British companies risk losing business through their sloppy approach to tracking leads and winning new clients, according to a new BT study on customer information.
Some 25% of the marketing and business development managers surveyed by BT admitted to wrongly recording crucial information, which means they cannot rely on it when they need it. The survey also found that 40% of business managers do not share contact information with their colleagues.
British managers revealed that they are often suspicious of sharing information, with 29% keeping critical information on personal technology devices (such as mobile telephones and handheld computers) or on personal paper-based systems (12%), when others could also make use of it. In half the companies surveyed this meant that when someone left the firm they took all of their useful business contacts with them.
"Business managers have to stop treating their colleagues with suspicion, end the office 'blame culture', and start focusing on their real competitors - other companies," warned Paul White, head of CRM for BT Major Business. "Sharing the right information at the right time is crucial to getting the best results but it seems that too few business are encouraging their staff to do so."
Despite widespread recognition that electronic systems such as business databases and CRM applications are the most reliable way of tracking business contacts (a statement with which 58% of respondents agreed), only 50% have efficient systems for capturing that information. More than half (53%) said they struggle to find the correct details of their business contacts, and almost two-thirds (62%) said they cannot trace the relationship history of a contact. Inevitably this impacts the bottom line, with missed opportunities and potential revenue being lost.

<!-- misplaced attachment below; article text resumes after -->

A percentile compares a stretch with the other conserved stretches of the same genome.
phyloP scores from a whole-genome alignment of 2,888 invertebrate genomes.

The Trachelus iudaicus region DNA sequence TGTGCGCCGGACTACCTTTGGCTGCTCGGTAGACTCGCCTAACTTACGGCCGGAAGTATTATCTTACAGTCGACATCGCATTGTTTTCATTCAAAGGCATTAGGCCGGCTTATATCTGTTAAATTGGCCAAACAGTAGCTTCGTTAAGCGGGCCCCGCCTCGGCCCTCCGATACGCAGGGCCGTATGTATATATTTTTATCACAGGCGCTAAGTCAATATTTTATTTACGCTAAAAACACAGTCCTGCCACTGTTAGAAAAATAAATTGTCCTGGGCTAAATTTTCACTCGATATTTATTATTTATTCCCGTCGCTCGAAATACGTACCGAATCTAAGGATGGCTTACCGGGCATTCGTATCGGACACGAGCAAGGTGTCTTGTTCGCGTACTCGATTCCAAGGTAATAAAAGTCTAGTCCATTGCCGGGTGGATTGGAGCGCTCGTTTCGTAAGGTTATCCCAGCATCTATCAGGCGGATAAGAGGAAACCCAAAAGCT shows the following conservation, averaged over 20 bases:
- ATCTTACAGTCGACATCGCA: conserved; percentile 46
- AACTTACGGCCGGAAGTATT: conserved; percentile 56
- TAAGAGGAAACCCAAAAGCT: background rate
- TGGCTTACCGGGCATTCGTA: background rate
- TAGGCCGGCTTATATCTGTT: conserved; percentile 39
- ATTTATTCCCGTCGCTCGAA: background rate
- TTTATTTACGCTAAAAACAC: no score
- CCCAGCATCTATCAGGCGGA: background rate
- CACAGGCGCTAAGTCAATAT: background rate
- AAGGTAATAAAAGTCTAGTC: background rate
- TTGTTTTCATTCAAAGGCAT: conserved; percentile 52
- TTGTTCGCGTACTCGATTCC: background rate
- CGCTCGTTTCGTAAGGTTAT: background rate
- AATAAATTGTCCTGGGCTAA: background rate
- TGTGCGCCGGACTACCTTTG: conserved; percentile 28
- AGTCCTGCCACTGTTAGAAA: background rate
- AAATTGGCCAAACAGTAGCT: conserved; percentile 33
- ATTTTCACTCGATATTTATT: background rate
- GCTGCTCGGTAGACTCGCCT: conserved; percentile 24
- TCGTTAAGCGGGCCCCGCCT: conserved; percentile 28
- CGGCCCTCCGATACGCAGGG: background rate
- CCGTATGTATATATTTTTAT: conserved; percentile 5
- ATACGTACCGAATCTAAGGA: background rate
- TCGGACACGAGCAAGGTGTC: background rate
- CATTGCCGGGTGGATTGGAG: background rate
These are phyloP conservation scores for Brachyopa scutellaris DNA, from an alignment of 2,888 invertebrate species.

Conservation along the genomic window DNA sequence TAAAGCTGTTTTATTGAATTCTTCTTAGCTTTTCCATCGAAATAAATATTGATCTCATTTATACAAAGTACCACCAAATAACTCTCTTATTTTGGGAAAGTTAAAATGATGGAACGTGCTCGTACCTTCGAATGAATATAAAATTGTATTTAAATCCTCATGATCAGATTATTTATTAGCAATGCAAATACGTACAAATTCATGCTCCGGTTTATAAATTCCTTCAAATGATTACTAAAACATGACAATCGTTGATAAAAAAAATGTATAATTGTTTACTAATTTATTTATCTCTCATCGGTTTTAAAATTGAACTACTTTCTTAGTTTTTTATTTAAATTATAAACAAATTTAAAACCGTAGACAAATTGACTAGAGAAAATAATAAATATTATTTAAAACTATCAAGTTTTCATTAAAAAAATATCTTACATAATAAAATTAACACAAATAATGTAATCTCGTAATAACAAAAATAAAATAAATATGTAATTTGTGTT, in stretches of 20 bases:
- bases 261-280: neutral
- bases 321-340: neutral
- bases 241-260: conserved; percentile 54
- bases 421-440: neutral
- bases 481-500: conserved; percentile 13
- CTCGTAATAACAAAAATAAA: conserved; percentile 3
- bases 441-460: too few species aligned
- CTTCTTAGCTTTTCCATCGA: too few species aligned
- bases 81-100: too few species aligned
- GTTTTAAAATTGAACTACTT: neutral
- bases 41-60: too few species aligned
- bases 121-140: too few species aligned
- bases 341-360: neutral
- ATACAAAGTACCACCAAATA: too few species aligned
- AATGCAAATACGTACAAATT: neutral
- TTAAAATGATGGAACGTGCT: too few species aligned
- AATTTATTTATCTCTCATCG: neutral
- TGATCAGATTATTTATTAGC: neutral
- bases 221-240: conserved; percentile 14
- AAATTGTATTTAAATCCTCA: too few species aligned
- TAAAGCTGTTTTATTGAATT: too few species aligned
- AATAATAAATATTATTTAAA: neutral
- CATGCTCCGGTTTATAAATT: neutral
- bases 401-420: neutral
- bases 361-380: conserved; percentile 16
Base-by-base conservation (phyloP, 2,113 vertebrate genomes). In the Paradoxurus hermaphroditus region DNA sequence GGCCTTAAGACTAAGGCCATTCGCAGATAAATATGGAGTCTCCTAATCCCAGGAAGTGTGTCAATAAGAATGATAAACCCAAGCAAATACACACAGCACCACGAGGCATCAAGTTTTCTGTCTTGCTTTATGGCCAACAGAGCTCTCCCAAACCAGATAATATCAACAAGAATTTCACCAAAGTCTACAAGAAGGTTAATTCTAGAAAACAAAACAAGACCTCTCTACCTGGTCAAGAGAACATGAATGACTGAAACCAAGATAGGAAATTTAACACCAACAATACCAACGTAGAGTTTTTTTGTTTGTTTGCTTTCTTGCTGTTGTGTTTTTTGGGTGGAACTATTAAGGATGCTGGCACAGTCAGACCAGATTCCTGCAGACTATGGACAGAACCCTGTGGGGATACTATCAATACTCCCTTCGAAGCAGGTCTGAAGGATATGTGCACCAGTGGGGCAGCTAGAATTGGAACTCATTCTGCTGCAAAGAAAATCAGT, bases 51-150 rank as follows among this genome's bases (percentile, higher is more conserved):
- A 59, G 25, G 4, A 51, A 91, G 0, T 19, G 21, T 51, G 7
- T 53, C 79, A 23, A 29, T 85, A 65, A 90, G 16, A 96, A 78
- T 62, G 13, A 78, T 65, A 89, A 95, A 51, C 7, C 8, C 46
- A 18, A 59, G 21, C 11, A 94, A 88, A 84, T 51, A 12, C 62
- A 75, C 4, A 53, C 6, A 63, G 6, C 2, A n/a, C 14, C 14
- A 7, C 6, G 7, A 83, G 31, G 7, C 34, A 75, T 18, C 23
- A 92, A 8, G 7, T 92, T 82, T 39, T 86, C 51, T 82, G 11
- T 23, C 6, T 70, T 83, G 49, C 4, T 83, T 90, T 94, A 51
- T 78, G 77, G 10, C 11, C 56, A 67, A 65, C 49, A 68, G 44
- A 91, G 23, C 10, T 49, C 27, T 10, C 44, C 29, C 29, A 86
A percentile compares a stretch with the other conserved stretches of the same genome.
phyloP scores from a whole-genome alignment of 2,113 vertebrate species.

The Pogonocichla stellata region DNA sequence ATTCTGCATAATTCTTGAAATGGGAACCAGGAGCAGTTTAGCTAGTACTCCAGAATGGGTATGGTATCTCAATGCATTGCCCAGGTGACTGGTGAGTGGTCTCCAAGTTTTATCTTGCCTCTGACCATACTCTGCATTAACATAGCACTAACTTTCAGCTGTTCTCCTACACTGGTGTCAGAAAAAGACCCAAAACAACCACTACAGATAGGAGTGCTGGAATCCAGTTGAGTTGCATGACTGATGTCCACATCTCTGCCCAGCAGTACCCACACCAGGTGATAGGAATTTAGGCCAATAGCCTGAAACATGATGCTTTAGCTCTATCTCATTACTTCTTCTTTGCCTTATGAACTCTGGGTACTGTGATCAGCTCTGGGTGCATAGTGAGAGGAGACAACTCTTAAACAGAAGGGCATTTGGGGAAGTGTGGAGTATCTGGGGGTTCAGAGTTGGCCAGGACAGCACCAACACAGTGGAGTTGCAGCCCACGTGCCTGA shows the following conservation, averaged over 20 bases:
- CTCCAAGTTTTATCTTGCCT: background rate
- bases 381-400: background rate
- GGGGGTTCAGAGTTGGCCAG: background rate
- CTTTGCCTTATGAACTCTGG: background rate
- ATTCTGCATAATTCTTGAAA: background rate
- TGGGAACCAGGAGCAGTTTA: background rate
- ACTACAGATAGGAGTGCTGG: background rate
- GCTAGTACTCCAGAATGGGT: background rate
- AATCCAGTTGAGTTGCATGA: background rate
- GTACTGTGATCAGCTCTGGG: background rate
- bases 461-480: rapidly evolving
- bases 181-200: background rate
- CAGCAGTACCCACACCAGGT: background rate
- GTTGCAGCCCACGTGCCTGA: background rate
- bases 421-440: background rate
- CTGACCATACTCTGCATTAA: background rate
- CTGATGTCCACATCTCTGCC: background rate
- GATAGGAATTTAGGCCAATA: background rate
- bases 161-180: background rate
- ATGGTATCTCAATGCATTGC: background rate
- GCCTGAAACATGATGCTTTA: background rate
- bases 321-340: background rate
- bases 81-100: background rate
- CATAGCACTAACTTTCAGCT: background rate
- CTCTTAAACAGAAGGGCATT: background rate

"Customer relationship management (CRM) is about making it easy to get the information you need. Although IT systems that can be accessed across your organisation are a good start, it's important that they are not expensive, unwieldy, or inflexible," explained White.
BT introduced Siebel's CRM OnDemand solution to its UK business clients in December 2003, allowing businesses to sign up for any number of licenses they need at a fixed price per user, per month. The hosted service is aimed at small and medium-sized enterprises (SMEs) and divisions of larger businesses so that they can organise, manage and streamline their sales, marketing and customer service activity.
BT Retail is itself a customer of Siebel Systems, with its own CRM implementation involving more than 22,500 users, and creating a 'single view' of more than 21 million consumer and business customers.